Uma Pemmaraju: Indian American TV Journalist Who Was One of the Founding Anchors at Fox News

From a New York Times obit by Richard Sandomir headlined “Uma Pemmaraju, an Original Fox News Anchor, Dies at 64”:

Uma Pemmaraju, an Indian American television journalist whose success on a local station in Boston led to her hiring in 1996 as one of the founding anchors at Fox News Channel, where she worked for nearly 20 years, died on Aug. 7 at her home in Ossining, N.Y.

Ms. Pemmaraju, who was on the air when Fox News was launched by Rupert Murdoch and Roger Ailes on Oct. 7, 1996, hosted various programs on the network, including “Fox News Now,” “Fox on Trends,” the Sunday edition of “Fox News Live” and “The Fox Report.” She interviewed a wide range of newsmakers and celebrities, including the Dalai Lama, Deepak Chopra and Senator John McCain.

“She took her role very seriously, wanted to know that all the information had been confirmed and that she was speaking factually,” David Clark, a former vice president of weekend news and programming at Fox News, said in a phone interview. “She went through the scripts meticulously and rightly gave us producers hell if the information wasn’t correct.”

Ms. Pemmaraju left Fox in 2018 and joined Bloomberg News as an anchor. But after nine months she needed back surgery and left the network. She was recently working on a book about everyday people doing heroic deeds.

“She felt, in our culture, where so much had become negative, there was a need for uplifting stories,” Ms. Petkun said.

Uma Devi Pemmaraju was born on March 31, 1958, in Rajahmundry, India. Her father, Rao Pemmaraju, was a scientist, and her mother, Rani Pemmaraju, was a homemaker. Uma was a baby when her family moved to San Antonio, where her father joined a research group in biomedicine. Her grandfather was a newspaper publisher in India.

In her younger years, Ms. Pemmaraju filled a diary with her thoughts on world affairs, and during high school she worked as a part-time reporter for The San Antonio Express-News, in 1977 interviewing one of her heroes, Walter Cronkite, then the anchor of the “CBS Evening News.” And while earning a bachelor’s degree in political science and journalism from Trinity University in San Antonio, from which she graduated in 1980, she worked at a local TV station.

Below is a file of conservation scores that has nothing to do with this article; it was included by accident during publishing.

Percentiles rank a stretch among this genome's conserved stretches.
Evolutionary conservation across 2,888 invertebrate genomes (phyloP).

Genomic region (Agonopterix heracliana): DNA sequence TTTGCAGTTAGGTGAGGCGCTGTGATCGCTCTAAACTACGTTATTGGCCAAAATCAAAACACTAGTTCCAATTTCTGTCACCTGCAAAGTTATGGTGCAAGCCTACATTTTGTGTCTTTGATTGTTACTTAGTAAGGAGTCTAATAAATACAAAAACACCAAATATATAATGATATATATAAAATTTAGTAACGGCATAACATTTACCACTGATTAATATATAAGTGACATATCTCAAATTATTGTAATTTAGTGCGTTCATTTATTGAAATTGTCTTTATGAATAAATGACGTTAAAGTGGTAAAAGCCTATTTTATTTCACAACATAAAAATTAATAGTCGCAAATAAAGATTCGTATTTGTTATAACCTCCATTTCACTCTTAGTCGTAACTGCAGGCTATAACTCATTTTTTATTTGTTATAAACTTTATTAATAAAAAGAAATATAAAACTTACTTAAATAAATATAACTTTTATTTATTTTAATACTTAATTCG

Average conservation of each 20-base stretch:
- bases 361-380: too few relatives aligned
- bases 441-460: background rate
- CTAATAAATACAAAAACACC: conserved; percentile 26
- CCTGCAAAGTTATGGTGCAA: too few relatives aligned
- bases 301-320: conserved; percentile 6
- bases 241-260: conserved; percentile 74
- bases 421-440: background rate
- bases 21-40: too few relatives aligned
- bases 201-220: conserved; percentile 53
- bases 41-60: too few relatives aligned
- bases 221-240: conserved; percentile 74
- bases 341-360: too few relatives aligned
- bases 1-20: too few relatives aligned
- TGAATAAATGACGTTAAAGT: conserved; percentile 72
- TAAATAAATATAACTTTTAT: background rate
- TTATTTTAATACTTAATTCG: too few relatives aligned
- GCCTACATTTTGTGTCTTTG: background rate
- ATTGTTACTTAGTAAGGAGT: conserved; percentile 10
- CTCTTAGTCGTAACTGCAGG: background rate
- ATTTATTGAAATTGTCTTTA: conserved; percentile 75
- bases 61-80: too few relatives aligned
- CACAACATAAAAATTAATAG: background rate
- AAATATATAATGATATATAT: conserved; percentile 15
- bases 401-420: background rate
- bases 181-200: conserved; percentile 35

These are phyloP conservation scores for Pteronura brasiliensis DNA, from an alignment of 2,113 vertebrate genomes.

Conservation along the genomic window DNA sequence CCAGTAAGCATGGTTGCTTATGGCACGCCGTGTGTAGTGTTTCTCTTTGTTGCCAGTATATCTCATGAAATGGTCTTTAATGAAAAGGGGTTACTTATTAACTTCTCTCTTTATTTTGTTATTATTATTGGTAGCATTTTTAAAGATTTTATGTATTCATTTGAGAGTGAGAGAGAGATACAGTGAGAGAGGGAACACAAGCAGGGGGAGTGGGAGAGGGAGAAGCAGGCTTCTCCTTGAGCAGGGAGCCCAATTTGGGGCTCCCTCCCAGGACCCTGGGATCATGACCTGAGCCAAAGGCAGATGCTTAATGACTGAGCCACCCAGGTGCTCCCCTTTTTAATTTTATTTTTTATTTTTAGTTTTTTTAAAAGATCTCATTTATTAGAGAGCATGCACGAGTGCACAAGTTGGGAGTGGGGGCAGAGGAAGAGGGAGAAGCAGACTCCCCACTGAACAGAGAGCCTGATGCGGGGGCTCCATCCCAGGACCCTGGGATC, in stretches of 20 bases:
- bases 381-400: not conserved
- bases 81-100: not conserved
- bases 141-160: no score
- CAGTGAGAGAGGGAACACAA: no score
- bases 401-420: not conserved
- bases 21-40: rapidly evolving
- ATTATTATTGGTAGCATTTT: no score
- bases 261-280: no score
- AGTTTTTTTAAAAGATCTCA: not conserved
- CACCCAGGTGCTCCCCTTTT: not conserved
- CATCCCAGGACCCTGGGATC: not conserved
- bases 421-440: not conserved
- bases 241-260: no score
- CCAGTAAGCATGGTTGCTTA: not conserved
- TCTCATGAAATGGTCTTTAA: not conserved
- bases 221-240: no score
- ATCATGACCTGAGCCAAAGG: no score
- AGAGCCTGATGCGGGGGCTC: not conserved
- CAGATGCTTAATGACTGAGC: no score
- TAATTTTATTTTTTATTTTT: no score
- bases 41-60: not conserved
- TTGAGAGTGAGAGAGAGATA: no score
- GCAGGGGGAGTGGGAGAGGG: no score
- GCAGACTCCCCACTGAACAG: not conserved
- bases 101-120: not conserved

Her parents were concerned that journalism was an unsafe and unsteady career choice, preferring that she be a doctor or a lawyer. “They had a hard time accepting that this was an actual career for a woman,” Ms. Petkun said. “So she had a swami — who was very close to her family — help her parents see that this was not just a fantasy but a real possibility.”

Ms. Pemmaraju worked for a TV station in Baltimore, where she won one local Emmy Award, before moving to Boston in 1984. There her career took flight: She anchored the 10 p.m. newscast at WLVI-TV and was a reporter for “Evening Magazine” on WBZ-TV. (One story she was reporting, from a supermarket, was interrupted by a robbery.) She later became an anchor for the station, winning two more local Emmys in that role. She had a preference for human interest stories.

“I’m a conduit to help people,” she told The Boston Globe in 1993. “I don’t want to sound too sentimental. But that’s what I’m about. I want to use my celebrity to help people.”

Ms. Pemmaraju was recruited to Fox News by Chet Collier, a Boston native who was a senior programming executive of the channel. She worked for Fox for about three years, took time off for the birth of her daughter, in 1999, moved to Dallas to be a local anchor and returned to Fox News in 2003.

In addition to her daughter, she is survived by her mother; her brothers, Rama and Sankar Pemmaraju; and her former husband, Andrew Petkun, who sold his family furniture business in Boston to join Ms. Pemmaraju in New York when she joined Fox News.

Richard Sandomir is an obituaries writer. He previously wrote about sports media and sports business. He is also the author of several books, including “The Pride of the Yankees: Lou Gehrig, Gary Cooper and the Making of a Classic.”

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